The procurement of adequate insurance is important in any industry, and the construction industry is no different. However, insurance is different than many of the goods and services a construction contractor procures because insurance is not tangible good but, rather, a contractual promise to make good for losses that the contractor may incur. Often times, it is only after a liability has been incurred (and it’s too late) that a contractor will realize that the insurance it has procured was not sufficient. In such situations, the contractor often tries to look to the insurance broker who did not procure the adequate coverage to make things right after the fact and cover the loss for the contractor (often, with the broker’s own insurance policy). In the recent case of Gibraltar Contracting, Inc. v Northeast Brokerage, Inc., an appellate court reminds us that such claims against insurance brokers are limited to situations where the broker fails to procure coverage that was specifically requested by the Contractor, but not procured by the Broker.
In 2013, Gibraltar Contracting, which was then in the business of performing exterior masonry work on building facades, procured insurance coverage through Northeast Brokerage. These insurance policies were sufficient to cover Gibraltar’s work from scaffolds and at elevation. In 2015, the nature of Gibraltar’s business changed to primarily interior work, and it would no longer need to use suspended exterior scaffolding. However, in connection with its interior work, Gibraltar would continue to occasionally use baker’s and pipe scaffolding.
In response to Gibraltar’s changed insurance needs, Northeast submitted a proposal to Gibraltar containing a height exclusion. Such exclusion would preclude insurance coverage for the use of baker’s and pipe scaffolding. Gibraltar had a conversation with its broker at Northeast in which it clarified that the height exclusion needed to apply only to exterior work (which Gibraltar no longer did), and Gibraltar understood that it would still be covered for such interior work. Four months after the issuance of the policy (but before the accident at issue), Gibraltar received the policy documents, which contained the full height exclusion. The effect of this exclusion was that all work from a scaffold was without coverage.
Ultimately, one of Gibraltar’s workers was injured while working from an interior scaffold, and the worker sued the upstream contractor. When the upstream contractor’s claim was tendered to Gibraltar and its insurance carrier for coverage, the carrier issued a disclaimer based on the height exclusion. Gibraltar ultimately sued its broker for negligently procuring insurance containing the height exclusion when it knew, or should have known, that such an exclusion (to the extent of Gibraltar’s interior work) would leave it exposed to potential liability. Northeast moved to dismiss the claim, arguing that as the policy was issued to Gibraltar before the accident, there was no issue left for a jury.
The trial court denied the motion, and the appellate court affirmed the denial. Even though well settled law provides that an insurance broker can only be held liable for negligently failing to procure insurance where there was a specific request for the insurance that was not provided, both courts found that there was conflicting evidence—including a recorded telephone conversation—as to whether Gibraltar made such a specific request for the elimination of the interior height exclusion. Accordingly, the trial court held, and the appellate court affirmed, that this evidence had to be sorted out by a jury. As to Gibraltar’s failure to review its policy in advance of the accident, both courts relied on well settled case law in holding that such failure, at most, was a question of comparative negligence for the jury, and not a basis for dismissal.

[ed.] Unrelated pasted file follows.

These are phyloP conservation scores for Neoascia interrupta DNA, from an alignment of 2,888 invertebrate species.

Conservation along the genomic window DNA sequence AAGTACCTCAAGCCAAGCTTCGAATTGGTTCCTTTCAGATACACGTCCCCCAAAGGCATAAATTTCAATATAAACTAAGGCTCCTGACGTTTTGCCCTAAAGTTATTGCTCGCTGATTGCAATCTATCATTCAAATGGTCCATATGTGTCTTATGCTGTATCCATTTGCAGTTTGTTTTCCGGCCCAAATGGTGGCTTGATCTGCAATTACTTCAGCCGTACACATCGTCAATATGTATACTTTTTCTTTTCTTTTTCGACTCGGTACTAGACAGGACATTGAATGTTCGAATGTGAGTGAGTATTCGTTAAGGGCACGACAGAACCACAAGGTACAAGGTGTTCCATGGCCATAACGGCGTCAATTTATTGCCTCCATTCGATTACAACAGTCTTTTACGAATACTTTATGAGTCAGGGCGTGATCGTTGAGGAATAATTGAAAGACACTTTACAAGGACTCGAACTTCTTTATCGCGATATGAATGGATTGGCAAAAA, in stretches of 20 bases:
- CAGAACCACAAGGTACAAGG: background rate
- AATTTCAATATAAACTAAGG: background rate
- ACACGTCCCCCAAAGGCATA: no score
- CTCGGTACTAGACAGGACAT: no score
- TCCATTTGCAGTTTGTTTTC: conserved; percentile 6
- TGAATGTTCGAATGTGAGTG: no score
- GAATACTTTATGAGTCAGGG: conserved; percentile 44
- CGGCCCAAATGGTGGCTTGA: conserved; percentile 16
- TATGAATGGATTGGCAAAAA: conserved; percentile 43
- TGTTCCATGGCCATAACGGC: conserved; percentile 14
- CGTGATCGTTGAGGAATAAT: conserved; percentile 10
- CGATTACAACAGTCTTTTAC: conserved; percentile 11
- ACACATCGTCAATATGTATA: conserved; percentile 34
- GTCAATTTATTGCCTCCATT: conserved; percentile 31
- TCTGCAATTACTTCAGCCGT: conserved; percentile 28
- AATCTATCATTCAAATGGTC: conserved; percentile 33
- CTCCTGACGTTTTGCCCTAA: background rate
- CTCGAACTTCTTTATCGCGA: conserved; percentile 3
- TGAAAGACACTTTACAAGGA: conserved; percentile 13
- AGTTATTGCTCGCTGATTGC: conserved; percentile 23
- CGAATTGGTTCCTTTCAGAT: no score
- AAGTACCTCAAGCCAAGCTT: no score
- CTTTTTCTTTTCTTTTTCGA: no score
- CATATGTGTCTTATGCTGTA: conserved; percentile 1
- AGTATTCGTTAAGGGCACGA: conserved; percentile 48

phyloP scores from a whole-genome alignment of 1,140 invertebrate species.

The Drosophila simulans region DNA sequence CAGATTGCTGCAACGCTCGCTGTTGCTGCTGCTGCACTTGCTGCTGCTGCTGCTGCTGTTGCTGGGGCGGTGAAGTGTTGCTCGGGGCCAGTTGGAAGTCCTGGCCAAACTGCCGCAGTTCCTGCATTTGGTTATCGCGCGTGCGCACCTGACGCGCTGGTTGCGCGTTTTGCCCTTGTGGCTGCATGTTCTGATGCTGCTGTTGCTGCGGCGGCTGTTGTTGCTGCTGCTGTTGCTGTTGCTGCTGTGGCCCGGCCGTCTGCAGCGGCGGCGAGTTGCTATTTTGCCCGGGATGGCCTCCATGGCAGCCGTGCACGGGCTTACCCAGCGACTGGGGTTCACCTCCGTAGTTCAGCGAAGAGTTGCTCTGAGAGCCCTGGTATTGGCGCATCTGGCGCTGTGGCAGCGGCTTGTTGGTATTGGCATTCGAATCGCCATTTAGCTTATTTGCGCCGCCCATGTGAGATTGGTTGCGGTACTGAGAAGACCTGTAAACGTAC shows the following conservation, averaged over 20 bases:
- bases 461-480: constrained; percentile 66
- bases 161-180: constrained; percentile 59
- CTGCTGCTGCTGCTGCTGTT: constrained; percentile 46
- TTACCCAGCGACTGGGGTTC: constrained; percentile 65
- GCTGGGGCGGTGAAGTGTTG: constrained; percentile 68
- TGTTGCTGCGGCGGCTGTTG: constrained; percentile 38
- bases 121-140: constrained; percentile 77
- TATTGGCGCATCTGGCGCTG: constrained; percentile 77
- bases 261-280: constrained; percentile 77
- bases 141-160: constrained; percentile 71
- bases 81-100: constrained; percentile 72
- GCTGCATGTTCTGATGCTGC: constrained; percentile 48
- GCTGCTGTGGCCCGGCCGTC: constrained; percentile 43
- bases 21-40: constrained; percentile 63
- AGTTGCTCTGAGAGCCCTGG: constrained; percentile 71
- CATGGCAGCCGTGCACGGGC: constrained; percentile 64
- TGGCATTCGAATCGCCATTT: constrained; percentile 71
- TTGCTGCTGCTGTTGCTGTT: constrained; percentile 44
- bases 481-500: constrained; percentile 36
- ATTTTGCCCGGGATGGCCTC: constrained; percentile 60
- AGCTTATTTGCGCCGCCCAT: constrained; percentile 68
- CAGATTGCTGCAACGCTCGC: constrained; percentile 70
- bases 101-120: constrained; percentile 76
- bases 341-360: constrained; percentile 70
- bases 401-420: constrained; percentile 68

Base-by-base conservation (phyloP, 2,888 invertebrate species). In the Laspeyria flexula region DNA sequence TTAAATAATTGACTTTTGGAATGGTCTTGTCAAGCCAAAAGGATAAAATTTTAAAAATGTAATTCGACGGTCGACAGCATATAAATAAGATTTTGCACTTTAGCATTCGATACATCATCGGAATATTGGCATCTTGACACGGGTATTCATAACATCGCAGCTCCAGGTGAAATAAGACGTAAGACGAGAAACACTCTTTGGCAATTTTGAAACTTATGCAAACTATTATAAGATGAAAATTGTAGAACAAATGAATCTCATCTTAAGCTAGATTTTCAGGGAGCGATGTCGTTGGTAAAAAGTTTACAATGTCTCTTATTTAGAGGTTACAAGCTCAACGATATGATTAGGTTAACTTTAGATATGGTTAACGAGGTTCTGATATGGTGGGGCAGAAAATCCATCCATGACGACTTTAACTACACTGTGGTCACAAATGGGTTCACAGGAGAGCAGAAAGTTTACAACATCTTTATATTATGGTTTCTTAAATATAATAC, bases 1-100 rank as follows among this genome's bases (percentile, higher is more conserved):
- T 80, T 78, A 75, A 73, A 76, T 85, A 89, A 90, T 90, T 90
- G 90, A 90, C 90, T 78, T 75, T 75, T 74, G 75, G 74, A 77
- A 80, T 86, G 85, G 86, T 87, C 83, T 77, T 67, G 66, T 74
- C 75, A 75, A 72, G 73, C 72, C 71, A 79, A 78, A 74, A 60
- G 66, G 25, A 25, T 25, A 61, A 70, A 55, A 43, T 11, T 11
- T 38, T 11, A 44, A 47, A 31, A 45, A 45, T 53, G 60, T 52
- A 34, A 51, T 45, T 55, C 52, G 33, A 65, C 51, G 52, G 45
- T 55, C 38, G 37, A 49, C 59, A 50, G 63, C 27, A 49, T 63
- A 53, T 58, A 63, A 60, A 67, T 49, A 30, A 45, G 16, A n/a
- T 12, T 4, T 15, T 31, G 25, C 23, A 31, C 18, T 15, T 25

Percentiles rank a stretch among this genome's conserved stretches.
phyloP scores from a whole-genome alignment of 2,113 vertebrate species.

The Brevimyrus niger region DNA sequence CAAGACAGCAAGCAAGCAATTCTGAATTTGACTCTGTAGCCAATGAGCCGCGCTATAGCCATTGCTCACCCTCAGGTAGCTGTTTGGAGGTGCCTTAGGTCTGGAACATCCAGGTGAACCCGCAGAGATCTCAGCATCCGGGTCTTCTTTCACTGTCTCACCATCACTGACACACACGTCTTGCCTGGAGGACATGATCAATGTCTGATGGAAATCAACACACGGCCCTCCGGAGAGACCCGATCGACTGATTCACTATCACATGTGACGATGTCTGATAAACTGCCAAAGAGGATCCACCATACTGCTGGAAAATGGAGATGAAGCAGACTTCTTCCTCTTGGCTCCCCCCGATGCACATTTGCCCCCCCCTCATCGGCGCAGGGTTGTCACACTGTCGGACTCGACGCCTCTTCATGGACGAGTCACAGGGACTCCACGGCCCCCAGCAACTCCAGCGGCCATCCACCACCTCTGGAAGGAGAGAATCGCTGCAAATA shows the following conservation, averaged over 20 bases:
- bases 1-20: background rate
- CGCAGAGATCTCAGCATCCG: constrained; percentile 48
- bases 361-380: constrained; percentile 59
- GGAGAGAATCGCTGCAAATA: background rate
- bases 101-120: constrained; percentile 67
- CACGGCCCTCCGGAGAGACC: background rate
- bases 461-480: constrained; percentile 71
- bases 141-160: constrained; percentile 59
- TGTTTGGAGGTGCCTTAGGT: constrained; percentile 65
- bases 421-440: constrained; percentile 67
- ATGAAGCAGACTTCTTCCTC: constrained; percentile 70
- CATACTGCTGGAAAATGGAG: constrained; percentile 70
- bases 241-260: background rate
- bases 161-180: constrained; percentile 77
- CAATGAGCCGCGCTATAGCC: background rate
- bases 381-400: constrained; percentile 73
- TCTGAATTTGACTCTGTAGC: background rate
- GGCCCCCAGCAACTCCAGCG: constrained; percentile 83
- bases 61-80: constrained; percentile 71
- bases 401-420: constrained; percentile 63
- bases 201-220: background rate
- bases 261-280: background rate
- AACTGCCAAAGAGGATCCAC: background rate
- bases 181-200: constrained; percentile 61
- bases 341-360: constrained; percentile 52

Insurance brokers, unlike attorneys and accountants, are not considered “professionals” in the eyes of the law. As a result, they can only be sued for failing to follow specific directions. Accordingly, in order to pursue a “failure to procure” claim against an insurance broker, the contractor must have explicitly requested coverage to adequately cover its specific operations, which was not procured by the broker. In that regard, and because brokers are often directed to save as much money as possible (which is often accomplished by eliminating coverages which the broker does not believe are necessary), it is important to use the services of a broker who understands what comprises the contractor’s operations, and what coverage will be needed—and to document the specific requests for adequate coverage.
As a practical matter, while not considered “professionals” in the eyes of the law, the “product” of the insurance broker is often written in a language resembling legalese. Therefore, as a precaution, contractors would be well advised to have their insurance policies reviewed by experienced construction counsel to determine if they provide adequate coverage for their specific operations. Also, before entering into any significant contract, a Contractor should provide the insurance provisions or insurance rider of the proposed contract to its risk manager or broker, with a cover letter, to ascertain that insurance coverage in place will cover the contractual requirements.